Yes, there are older (and younger) gay men who are selfish and narcissistic and exploit people who are young and naïve, just like a lot of older (and younger) straight men. But that's often a gross generalization that doesn't account for the great many nurturing intergenerational bonds. One thing that's different about gay men -- and lesbians, for that matter -- is that we often become very close friends, sometimes lifelong friends, with our former lovers, partners, boyfriends, girlfriends and flings. I think every gay man I know has had a good friend whom he slept with at least once. Many of my lesbian friends have ex-girlfriends (sometimes a lot older) who are their best friends even as they're deeply involved in new relationships.

I bring this up because there are those saying about Daley and Black, "This isn't going to end well." First off, how many relationships, straight or gay, "end well" (whatever that means) when you're 19? Most of us have been heartbroken five times over by the age of 25. (And it may be Daley who has a fun time for a few months and then moves on, being the heartbreaker himself.) Tom Daley's got lots of growing to do. Let him do that. This financially well-off champion diver with many resources at his disposal doesn't need your paternalism, thank you very much.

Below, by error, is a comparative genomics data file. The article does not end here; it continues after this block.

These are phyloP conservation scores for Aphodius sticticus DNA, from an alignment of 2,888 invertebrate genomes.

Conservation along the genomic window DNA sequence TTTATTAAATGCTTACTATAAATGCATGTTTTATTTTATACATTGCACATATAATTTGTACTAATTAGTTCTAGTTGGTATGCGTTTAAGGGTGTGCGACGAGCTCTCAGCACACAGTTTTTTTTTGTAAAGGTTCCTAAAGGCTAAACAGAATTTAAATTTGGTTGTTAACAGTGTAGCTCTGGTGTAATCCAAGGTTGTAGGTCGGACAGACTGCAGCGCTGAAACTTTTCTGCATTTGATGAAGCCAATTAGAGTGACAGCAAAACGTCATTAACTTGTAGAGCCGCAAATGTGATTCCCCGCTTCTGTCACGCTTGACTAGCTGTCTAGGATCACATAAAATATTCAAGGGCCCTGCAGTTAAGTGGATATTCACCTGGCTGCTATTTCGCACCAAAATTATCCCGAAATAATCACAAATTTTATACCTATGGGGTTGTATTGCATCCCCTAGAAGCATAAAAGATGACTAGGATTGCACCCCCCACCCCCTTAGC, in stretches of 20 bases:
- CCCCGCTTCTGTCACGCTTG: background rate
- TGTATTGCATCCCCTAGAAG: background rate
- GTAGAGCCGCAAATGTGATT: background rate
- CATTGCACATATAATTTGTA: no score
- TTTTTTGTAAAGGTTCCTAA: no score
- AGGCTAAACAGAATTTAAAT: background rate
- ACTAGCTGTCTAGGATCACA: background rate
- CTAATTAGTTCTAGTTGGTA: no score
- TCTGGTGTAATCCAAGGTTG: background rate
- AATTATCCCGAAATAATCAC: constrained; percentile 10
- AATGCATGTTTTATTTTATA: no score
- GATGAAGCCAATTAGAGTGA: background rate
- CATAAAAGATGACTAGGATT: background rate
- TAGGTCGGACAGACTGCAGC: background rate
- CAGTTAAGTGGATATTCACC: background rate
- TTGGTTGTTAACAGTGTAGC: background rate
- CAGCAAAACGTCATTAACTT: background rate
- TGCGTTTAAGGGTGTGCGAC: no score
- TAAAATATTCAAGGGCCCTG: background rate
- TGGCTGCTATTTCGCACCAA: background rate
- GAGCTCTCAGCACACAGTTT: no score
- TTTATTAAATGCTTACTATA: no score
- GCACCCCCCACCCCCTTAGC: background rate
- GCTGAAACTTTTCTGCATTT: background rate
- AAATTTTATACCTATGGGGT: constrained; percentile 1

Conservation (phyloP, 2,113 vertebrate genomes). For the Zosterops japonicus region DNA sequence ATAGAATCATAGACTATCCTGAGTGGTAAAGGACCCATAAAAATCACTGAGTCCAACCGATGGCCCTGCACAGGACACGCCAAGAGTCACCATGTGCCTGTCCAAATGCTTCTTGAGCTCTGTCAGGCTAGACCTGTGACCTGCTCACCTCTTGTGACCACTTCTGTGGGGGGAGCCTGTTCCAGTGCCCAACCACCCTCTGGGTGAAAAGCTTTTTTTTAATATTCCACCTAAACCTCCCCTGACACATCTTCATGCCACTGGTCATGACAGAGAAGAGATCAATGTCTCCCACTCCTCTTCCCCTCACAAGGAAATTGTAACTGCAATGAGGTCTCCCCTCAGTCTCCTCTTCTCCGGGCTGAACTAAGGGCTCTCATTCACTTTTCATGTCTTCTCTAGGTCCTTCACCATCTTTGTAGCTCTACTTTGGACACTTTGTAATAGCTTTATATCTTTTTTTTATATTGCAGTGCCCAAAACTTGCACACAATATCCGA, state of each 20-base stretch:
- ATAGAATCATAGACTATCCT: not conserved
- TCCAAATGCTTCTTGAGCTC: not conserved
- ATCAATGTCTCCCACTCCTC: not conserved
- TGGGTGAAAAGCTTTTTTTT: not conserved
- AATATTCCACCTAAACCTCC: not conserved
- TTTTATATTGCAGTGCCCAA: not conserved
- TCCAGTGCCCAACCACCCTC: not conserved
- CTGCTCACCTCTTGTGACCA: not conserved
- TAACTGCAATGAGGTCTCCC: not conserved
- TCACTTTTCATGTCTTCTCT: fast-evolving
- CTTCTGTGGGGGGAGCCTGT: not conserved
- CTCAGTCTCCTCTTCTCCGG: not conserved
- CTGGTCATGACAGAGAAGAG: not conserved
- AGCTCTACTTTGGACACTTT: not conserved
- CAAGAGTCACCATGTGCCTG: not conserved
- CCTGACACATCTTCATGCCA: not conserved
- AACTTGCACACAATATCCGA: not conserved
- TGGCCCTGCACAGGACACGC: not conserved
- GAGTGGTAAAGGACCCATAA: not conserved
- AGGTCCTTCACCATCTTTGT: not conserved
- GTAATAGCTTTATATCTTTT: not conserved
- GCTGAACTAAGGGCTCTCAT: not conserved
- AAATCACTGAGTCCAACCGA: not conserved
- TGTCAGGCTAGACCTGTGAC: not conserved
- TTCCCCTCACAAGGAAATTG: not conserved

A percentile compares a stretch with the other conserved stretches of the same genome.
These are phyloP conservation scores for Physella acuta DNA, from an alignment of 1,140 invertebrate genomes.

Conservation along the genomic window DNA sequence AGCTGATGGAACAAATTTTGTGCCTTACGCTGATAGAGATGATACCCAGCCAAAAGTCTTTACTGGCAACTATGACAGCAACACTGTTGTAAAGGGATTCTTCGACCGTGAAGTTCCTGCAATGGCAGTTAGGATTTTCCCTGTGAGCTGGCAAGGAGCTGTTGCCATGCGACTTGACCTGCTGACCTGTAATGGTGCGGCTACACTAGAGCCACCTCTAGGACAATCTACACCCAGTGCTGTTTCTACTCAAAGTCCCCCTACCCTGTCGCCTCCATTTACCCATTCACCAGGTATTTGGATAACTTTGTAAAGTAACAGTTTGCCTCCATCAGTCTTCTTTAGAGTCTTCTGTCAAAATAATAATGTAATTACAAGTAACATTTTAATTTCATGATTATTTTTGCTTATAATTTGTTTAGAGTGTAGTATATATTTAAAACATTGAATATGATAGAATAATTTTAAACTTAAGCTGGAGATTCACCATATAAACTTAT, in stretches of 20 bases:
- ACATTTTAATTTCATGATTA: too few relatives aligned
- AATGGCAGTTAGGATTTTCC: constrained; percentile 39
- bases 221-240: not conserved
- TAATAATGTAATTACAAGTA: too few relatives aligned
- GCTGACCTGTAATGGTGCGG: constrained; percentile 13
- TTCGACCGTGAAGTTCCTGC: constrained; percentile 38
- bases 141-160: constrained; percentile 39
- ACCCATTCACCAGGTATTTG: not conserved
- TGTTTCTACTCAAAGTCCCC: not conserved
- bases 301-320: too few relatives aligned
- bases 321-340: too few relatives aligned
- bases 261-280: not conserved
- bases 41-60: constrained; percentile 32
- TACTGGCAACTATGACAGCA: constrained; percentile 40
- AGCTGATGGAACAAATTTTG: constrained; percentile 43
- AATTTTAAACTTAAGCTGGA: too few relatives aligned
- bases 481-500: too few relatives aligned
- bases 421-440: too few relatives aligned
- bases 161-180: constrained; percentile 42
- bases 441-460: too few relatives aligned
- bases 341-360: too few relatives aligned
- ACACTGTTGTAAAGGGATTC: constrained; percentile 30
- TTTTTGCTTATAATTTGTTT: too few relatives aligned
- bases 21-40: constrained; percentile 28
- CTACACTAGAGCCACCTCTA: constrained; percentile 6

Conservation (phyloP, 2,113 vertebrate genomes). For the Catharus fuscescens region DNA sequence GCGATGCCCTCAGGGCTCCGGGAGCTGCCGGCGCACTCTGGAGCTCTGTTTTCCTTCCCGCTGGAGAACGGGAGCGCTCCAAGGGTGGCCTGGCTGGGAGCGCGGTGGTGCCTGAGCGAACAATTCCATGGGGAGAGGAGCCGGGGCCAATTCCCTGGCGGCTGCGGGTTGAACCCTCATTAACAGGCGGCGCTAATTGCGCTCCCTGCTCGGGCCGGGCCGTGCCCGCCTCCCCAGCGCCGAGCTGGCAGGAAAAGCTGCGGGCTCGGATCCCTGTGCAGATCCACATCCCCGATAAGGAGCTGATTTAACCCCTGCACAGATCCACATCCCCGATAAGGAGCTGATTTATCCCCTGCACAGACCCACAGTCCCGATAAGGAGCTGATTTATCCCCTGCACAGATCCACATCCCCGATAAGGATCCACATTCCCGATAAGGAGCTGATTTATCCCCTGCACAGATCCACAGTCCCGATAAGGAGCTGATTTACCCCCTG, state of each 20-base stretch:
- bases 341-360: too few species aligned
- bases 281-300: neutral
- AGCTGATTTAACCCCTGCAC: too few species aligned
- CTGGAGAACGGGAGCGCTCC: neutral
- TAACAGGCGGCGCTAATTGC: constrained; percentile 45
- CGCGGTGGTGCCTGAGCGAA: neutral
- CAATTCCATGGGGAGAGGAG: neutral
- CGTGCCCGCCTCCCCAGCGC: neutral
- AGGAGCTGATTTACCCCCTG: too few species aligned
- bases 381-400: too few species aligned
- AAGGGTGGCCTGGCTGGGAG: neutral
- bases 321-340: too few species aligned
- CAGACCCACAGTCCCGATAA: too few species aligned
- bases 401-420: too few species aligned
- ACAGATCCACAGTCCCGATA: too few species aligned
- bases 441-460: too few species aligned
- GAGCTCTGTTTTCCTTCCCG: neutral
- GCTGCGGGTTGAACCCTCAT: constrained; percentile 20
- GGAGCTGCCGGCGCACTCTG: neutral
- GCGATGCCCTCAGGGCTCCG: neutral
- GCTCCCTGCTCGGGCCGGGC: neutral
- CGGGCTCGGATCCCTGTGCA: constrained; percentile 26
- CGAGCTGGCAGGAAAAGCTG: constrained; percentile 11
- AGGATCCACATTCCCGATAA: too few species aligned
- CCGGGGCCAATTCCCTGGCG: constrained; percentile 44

But to the previous point, there's quite a possibility of deep friendship for a 19-year-old gay, bisexual or questioning man, long after sex ends, with someone older who, in this case, has had enormous accomplishments and has a wealth of experience to offer. Or it could turn out to be a long-term, deep and committed relationship with passion that lasts, just like the many couples I know who are 20, 25, even 30 years apart in age.

That gets to something else that's different about gay or lesbian relationships and straight ones: Major differences between two people in a couple often work better, actually. Why? Because there should be some tension in every relationship, straight or gay, to keep it spicy; otherwise you just become bored. In heterosexual relationships there's a built-in difference that maintains lots of tension: The two people are of different genders. So straight people tend to look for similarities in other areas when looking for a mate, including in ethnicity, race, religion, age, even where they grew up.

Too many gay and lesbian people, raised in a heterosexual society, copy this model and believe that they need to look for someone just like them. That's a mistake. They already have a lot in common: the experience of their genders and of being queer. Differences in other areas, including in age, often work.

So let's all open our minds, refrain from the impulsive outbursts and stop feeding the bigots.